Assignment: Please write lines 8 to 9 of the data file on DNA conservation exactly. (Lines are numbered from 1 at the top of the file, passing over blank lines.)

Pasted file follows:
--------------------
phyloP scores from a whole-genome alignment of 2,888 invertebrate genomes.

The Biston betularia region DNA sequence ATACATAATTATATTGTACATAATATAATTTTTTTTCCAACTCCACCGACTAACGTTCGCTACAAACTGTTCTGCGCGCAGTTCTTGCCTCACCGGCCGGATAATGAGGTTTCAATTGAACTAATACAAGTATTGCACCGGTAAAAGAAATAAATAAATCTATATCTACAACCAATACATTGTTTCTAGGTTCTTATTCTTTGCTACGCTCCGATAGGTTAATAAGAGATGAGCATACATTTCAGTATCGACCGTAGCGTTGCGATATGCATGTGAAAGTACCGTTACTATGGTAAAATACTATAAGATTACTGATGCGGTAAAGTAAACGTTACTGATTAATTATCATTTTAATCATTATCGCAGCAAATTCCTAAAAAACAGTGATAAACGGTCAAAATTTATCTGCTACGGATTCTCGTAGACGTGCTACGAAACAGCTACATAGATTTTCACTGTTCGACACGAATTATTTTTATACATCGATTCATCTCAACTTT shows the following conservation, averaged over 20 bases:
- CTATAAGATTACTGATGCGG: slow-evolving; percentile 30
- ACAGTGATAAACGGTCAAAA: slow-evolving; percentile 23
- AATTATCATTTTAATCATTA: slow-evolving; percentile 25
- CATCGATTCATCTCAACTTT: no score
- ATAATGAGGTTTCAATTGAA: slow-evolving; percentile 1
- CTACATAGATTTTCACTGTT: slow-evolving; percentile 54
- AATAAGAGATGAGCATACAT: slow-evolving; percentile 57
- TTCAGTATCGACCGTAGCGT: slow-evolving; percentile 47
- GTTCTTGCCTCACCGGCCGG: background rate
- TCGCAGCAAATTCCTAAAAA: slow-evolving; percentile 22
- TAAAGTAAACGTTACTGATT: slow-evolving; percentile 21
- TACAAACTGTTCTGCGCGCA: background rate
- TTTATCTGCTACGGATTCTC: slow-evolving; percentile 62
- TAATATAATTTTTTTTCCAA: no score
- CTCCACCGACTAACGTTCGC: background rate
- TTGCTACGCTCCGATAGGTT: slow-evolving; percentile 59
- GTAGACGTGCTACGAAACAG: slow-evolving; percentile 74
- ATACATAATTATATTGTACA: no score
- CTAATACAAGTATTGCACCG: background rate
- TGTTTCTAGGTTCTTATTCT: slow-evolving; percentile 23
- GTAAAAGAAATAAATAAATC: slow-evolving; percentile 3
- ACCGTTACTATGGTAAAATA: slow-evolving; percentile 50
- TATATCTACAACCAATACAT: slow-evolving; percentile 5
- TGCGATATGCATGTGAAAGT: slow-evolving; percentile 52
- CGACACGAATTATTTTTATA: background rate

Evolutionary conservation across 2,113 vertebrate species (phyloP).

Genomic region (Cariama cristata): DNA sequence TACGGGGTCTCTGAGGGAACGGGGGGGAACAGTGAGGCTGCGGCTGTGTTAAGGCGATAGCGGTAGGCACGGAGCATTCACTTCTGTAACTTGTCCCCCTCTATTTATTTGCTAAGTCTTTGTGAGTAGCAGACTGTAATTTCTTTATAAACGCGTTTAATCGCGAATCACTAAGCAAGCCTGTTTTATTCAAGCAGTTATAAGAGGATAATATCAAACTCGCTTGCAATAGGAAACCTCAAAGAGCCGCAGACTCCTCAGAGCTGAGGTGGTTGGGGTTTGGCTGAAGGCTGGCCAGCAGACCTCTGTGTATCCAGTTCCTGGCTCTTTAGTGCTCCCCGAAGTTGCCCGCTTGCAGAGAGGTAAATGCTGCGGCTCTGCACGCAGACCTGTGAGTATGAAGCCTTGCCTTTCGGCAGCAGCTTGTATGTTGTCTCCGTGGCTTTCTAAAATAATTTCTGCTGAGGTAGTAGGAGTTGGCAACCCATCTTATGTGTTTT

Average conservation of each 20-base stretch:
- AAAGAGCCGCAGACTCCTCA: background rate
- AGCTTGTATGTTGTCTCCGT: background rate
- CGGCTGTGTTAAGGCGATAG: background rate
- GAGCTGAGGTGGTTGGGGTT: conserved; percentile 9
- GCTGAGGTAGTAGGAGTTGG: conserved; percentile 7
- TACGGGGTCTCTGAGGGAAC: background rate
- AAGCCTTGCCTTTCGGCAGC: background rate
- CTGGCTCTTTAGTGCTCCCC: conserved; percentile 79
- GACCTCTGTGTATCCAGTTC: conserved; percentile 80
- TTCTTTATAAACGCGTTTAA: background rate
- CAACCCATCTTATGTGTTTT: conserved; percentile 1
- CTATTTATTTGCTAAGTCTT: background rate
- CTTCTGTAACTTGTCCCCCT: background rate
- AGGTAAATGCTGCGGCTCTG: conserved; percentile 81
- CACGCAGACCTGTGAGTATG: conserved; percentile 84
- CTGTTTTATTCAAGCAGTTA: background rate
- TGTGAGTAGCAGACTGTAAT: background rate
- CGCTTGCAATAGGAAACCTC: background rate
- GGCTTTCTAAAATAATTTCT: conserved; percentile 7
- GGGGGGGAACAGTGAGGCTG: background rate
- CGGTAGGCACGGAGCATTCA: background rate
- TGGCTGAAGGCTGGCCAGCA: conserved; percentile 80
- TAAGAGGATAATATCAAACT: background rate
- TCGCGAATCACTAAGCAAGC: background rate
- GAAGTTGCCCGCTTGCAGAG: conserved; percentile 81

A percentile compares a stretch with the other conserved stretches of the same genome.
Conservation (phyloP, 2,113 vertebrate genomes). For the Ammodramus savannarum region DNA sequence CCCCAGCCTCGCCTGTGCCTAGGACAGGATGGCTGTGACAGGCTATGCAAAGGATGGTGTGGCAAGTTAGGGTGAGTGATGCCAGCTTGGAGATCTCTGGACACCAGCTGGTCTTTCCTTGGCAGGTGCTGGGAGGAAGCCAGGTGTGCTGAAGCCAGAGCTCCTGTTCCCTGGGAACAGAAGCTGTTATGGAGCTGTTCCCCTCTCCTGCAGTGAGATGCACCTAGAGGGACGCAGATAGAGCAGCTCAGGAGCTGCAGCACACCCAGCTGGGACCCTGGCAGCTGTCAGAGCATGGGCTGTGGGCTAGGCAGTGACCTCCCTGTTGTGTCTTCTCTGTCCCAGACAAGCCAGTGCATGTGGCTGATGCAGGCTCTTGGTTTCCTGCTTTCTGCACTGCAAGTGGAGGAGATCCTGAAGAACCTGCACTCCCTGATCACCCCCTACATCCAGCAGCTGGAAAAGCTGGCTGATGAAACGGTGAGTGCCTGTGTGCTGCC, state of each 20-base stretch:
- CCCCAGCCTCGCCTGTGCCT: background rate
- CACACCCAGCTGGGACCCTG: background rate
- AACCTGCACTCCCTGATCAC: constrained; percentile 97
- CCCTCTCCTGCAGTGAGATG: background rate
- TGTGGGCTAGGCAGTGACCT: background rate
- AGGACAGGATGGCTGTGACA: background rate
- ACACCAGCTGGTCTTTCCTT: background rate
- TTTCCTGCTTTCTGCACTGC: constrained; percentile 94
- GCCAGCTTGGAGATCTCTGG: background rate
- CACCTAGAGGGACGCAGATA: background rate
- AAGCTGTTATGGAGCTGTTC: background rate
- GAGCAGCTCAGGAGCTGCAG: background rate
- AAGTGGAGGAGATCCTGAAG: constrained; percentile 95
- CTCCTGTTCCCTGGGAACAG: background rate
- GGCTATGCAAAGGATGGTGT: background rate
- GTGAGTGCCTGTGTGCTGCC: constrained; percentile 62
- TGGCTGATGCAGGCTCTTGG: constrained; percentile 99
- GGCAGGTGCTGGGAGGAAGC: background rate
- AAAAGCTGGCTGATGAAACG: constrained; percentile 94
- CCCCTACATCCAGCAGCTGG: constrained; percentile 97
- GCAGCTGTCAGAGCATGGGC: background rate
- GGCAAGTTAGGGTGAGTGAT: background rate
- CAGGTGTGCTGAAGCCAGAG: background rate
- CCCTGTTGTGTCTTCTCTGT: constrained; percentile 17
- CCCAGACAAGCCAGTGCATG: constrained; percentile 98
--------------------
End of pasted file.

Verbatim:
- CTACATAGATTTTCACTGTT: slow-evolving; percentile 54
- AATAAGAGATGAGCATACAT: slow-evolving; percentile 57